For Rebecka Briney, traveling was always a fact of life with her father in the military. The elementary education major even spent four years overseas in England before settling down in Edwardsville, Ill., and once she got to EIU she realized she could further satisfy her self-diagnosed “travel bug” through her academic department and the Office of Study Abroad.
“I went on the Toronto for Teachers program,” said Briney, whose faculty-led trip took place in May 2012. “The first time I studied abroad, I wanted something that would be productive toward my major.”
During the 10-day trip, Briney worked with kindergartners at Our Lady of Lourdes Catholic School; other participants worked with older children in the same school, while others traveled elsewhere to work with high school-age students. Being one of the world’s most diverse cities, Toronto provided them exposure to cultures they’d likely never encounter stateside.
“The whole program was designed around multicultural diversity in the classroom,” explained Briney. “The school was about 75 percent Filipino, and there was only about a 2 percent Caucasian rate. Throughout the school, there were 150 different languages being spoken. We were able to see how they integrate cultural diversity into the classroom.”
In addition to the enriching experience of teaching in a remarkably diverse atmosphere, Briney and the nine other Eastern students in attendance were treated to a number of lectures and workshops.
“There were a couple authors of children’s books and people who spoke to us about behavior management and classroom techniques,” said Briney. “We have great faculty leaders who picked wonderful workshops for us with some of Toronto’s top educators.”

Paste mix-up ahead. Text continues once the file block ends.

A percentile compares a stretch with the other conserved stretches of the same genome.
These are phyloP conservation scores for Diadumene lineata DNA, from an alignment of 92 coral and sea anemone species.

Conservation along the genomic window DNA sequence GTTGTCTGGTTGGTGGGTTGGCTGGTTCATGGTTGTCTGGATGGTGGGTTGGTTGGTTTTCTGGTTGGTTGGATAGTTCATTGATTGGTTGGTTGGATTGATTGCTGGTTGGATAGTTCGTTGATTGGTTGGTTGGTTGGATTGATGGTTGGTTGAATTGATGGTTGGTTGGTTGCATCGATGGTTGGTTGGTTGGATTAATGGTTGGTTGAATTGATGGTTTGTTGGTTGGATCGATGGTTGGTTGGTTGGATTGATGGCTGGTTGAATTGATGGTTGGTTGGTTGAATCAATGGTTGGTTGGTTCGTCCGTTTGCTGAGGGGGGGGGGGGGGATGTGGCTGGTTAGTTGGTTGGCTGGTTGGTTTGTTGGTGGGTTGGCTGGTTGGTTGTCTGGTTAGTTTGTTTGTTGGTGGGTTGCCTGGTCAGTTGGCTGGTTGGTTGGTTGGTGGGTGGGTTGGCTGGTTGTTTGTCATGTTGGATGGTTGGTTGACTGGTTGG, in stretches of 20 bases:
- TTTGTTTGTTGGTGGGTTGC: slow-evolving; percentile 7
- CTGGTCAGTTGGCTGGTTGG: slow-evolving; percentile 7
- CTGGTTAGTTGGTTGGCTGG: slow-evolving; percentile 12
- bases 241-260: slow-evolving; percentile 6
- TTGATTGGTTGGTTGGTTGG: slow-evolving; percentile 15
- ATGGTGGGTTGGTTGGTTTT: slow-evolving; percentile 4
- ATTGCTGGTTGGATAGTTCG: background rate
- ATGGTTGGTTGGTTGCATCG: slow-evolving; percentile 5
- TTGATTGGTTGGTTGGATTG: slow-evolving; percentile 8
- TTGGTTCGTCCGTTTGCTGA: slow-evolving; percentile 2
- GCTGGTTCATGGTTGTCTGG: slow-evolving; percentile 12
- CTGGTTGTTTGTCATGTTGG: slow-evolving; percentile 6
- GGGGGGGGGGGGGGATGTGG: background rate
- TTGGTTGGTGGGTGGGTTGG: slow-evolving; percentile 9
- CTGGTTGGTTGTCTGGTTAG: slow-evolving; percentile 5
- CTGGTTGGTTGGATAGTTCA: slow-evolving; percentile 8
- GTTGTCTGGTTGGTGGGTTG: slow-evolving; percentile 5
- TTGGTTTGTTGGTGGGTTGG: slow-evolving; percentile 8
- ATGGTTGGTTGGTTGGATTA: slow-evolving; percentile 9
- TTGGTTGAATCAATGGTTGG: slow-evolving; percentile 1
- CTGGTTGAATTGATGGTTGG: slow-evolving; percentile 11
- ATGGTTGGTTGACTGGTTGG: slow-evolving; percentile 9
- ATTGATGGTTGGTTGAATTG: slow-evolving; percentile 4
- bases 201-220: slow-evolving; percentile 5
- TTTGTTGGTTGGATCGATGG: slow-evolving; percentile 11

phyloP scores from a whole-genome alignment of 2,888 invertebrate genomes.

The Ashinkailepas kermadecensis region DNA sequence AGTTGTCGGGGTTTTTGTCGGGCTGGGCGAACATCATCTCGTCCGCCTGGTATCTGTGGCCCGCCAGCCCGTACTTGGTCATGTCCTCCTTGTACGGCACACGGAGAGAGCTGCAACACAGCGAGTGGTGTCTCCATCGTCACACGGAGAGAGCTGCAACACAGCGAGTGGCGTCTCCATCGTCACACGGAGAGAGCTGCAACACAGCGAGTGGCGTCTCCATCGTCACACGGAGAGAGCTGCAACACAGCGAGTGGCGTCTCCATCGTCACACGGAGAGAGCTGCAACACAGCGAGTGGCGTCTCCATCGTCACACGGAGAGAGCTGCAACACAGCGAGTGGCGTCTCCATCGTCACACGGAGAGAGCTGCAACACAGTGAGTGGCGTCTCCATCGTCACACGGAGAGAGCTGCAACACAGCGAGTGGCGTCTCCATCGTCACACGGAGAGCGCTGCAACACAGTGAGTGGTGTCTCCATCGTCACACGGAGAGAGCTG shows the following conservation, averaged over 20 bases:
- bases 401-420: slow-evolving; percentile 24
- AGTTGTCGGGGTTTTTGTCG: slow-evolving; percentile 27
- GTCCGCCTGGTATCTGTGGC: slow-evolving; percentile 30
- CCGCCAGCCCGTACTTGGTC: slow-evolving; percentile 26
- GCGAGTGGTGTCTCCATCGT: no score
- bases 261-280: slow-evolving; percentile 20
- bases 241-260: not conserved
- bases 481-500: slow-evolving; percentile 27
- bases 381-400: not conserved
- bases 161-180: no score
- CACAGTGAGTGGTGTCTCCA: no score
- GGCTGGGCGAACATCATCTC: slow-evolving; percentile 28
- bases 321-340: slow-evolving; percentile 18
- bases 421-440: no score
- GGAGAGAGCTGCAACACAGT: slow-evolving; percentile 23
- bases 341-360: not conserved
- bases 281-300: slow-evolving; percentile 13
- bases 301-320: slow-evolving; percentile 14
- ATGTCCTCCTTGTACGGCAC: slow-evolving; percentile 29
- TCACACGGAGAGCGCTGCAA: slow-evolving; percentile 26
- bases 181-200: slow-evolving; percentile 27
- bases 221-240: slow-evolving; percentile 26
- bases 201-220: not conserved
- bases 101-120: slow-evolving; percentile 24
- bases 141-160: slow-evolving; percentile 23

Between the classroom work and the speakers, it made for some busy days in Toronto, not to mention the assigned work before and after the trip. Briney says it’s no vacation, but also says it was incredibly fulfilling.
“They wanted us to get the most out of it,” said Briney, who completed her senior seminar through the program and also picked up a graduate credit hour. “It was always worthwhile to us. This is our passion, so it never really seemed like work to us. We were doing what we loved: Teaching and learning.
“I’m actually looking at teaching internationally for a couple years after I get done with school, so it can open a lot more outlets for you. You just experience a broader range of classroom techniques. There are things I saw in Toronto that I’d never even heard of here in the U.S.”
And there was still some free time for the participants to experience life the city. Briney spoke fondly of a “faith tour” during which she saw a variety of Toronto’s churches, temples and synagogues and learned about the customs and cultures associated with numerous religions. She and some of her classmates also checked out a downtown mall and the group enjoyed some time at Niagara Falls.
“I feel like once you start traveling, you learn a lot about yourself and what you want in your teaching,” said Briney. “I didn’t realize how much of a global education I want to incorporate in my classroom until I was able to go out into the world and experience some diversity.
“You can also gain much closer relationships with your classmates. We were all in different stages of our education program, but we all still communicate regularly and I’ve also stayed in touch with the faculty leaders. It was such a short trip that none of us were homesick and none of us wanted to leave. We always joke about going back.”
Toronto was something of a stepping stone for Briney, who’ll go to Australia and New Zealand for 35 days this summer and has also been accepted to the COST program. That will send her to Europe for 15 weeks next semester.
“I’m a frequent visitor to the Study Abroad office,” said Briney. “They all know me there. Every time I go in there, they’re like: ‘Where are we going this time?’
“I would just tell people to travel as much as they can. I have no regrets. There are only benefits, as long as you go into it knowing that this is exactly what you want. As long as you know what you want to gain from it, you will.”